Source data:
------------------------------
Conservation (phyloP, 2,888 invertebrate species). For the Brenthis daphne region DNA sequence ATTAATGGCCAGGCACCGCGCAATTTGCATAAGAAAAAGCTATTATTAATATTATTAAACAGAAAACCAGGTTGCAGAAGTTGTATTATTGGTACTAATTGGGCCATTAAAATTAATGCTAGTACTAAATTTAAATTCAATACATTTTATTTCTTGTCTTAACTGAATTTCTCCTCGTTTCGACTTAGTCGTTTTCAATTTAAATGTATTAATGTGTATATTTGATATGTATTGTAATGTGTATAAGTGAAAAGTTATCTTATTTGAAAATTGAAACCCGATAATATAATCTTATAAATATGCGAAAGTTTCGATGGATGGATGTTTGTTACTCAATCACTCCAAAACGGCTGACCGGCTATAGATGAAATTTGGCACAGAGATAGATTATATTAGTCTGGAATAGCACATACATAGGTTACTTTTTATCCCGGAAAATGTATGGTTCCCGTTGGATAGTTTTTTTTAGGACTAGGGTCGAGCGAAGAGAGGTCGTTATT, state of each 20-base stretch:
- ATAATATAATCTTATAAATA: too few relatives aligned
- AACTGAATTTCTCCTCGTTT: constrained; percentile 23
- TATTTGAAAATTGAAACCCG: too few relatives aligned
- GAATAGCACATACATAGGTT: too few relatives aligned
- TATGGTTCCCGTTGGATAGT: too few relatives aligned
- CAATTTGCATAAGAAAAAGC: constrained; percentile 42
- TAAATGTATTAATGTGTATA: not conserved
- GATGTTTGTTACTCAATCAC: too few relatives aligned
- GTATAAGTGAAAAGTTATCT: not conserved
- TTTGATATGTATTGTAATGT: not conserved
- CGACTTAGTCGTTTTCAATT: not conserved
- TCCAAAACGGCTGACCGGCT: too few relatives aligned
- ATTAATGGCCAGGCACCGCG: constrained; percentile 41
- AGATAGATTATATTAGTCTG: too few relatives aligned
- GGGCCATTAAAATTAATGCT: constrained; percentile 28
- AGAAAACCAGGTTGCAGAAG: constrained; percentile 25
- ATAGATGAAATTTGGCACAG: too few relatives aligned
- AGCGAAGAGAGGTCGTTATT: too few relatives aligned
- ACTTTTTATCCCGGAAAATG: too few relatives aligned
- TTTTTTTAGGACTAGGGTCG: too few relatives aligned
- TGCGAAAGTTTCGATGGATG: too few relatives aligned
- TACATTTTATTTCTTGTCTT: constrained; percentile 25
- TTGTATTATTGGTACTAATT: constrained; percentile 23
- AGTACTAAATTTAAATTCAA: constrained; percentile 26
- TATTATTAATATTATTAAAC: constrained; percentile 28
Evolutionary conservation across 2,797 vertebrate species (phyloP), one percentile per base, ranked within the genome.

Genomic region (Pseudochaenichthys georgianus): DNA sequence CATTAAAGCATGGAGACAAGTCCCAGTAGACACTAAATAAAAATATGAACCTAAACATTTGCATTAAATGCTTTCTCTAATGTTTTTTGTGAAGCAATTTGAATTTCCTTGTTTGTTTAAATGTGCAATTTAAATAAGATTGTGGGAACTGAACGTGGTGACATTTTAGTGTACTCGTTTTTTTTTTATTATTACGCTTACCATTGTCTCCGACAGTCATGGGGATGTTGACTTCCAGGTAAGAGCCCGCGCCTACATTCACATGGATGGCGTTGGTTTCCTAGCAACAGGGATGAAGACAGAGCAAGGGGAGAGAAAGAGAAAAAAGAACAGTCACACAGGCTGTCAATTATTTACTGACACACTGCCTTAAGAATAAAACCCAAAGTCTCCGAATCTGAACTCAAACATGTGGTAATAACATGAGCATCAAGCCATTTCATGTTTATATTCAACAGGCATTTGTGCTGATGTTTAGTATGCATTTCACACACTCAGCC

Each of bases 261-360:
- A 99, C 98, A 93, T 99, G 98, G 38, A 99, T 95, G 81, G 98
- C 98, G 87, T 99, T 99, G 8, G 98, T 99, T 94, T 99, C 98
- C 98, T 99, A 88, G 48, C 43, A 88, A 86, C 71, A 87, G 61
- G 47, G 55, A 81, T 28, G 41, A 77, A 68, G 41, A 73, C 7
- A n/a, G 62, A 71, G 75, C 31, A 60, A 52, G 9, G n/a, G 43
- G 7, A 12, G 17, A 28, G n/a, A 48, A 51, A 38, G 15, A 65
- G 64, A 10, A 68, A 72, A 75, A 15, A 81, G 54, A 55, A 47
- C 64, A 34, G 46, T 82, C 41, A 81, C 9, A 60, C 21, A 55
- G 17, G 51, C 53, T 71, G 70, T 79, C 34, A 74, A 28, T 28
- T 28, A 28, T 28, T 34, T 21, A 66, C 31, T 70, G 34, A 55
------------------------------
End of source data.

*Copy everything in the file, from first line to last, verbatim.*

Conservation (phyloP, 2,888 invertebrate species). For the Brenthis daphne region DNA sequence ATTAATGGCCAGGCACCGCGCAATTTGCATAAGAAAAAGCTATTATTAATATTATTAAACAGAAAACCAGGTTGCAGAAGTTGTATTATTGGTACTAATTGGGCCATTAAAATTAATGCTAGTACTAAATTTAAATTCAATACATTTTATTTCTTGTCTTAACTGAATTTCTCCTCGTTTCGACTTAGTCGTTTTCAATTTAAATGTATTAATGTGTATATTTGATATGTATTGTAATGTGTATAAGTGAAAAGTTATCTTATTTGAAAATTGAAACCCGATAATATAATCTTATAAATATGCGAAAGTTTCGATGGATGGATGTTTGTTACTCAATCACTCCAAAACGGCTGACCGGCTATAGATGAAATTTGGCACAGAGATAGATTATATTAGTCTGGAATAGCACATACATAGGTTACTTTTTATCCCGGAAAATGTATGGTTCCCGTTGGATAGTTTTTTTTAGGACTAGGGTCGAGCGAAGAGAGGTCGTTATT, state of each 20-base stretch:
- ATAATATAATCTTATAAATA: too few relatives aligned
- AACTGAATTTCTCCTCGTTT: constrained; percentile 23
- TATTTGAAAATTGAAACCCG: too few relatives aligned
- GAATAGCACATACATAGGTT: too few relatives aligned
- TATGGTTCCCGTTGGATAGT: too few relatives aligned
- CAATTTGCATAAGAAAAAGC: constrained; percentile 42
- TAAATGTATTAATGTGTATA: not conserved
- GATGTTTGTTACTCAATCAC: too few relatives aligned
- GTATAAGTGAAAAGTTATCT: not conserved
- TTTGATATGTATTGTAATGT: not conserved
- CGACTTAGTCGTTTTCAATT: not conserved
- TCCAAAACGGCTGACCGGCT: too few relatives aligned
- ATTAATGGCCAGGCACCGCG: constrained; percentile 41
- AGATAGATTATATTAGTCTG: too few relatives aligned
- GGGCCATTAAAATTAATGCT: constrained; percentile 28
- AGAAAACCAGGTTGCAGAAG: constrained; percentile 25
- ATAGATGAAATTTGGCACAG: too few relatives aligned
- AGCGAAGAGAGGTCGTTATT: too few relatives aligned
- ACTTTTTATCCCGGAAAATG: too few relatives aligned
- TTTTTTTAGGACTAGGGTCG: too few relatives aligned
- TGCGAAAGTTTCGATGGATG: too few relatives aligned
- TACATTTTATTTCTTGTCTT: constrained; percentile 25
- TTGTATTATTGGTACTAATT: constrained; percentile 23
- AGTACTAAATTTAAATTCAA: constrained; percentile 26
- TATTATTAATATTATTAAAC: constrained; percentile 28
Evolutionary conservation across 2,797 vertebrate species (phyloP), one percentile per base, ranked within the genome.

Genomic region (Pseudochaenichthys georgianus): DNA sequence CATTAAAGCATGGAGACAAGTCCCAGTAGACACTAAATAAAAATATGAACCTAAACATTTGCATTAAATGCTTTCTCTAATGTTTTTTGTGAAGCAATTTGAATTTCCTTGTTTGTTTAAATGTGCAATTTAAATAAGATTGTGGGAACTGAACGTGGTGACATTTTAGTGTACTCGTTTTTTTTTTATTATTACGCTTACCATTGTCTCCGACAGTCATGGGGATGTTGACTTCCAGGTAAGAGCCCGCGCCTACATTCACATGGATGGCGTTGGTTTCCTAGCAACAGGGATGAAGACAGAGCAAGGGGAGAGAAAGAGAAAAAAGAACAGTCACACAGGCTGTCAATTATTTACTGACACACTGCCTTAAGAATAAAACCCAAAGTCTCCGAATCTGAACTCAAACATGTGGTAATAACATGAGCATCAAGCCATTTCATGTTTATATTCAACAGGCATTTGTGCTGATGTTTAGTATGCATTTCACACACTCAGCC

Each of bases 261-360:
- A 99, C 98, A 93, T 99, G 98, G 38, A 99, T 95, G 81, G 98
- C 98, G 87, T 99, T 99, G 8, G 98, T 99, T 94, T 99, C 98
- C 98, T 99, A 88, G 48, C 43, A 88, A 86, C 71, A 87, G 61
- G 47, G 55, A 81, T 28, G 41, A 77, A 68, G 41, A 73, C 7
- A n/a, G 62, A 71, G 75, C 31, A 60, A 52, G 9, G n/a, G 43
- G 7, A 12, G 17, A 28, G n/a, A 48, A 51, A 38, G 15, A 65
- G 64, A 10, A 68, A 72, A 75, A 15, A 81, G 54, A 55, A 47
- C 64, A 34, G 46, T 82, C 41, A 81, C 9, A 60, C 21, A 55
- G 17, G 51, C 53, T 71, G 70, T 79, C 34, A 74, A 28, T 28
- T 28, A 28, T 28, T 34, T 21, A 66, C 31, T 70, G 34, A 55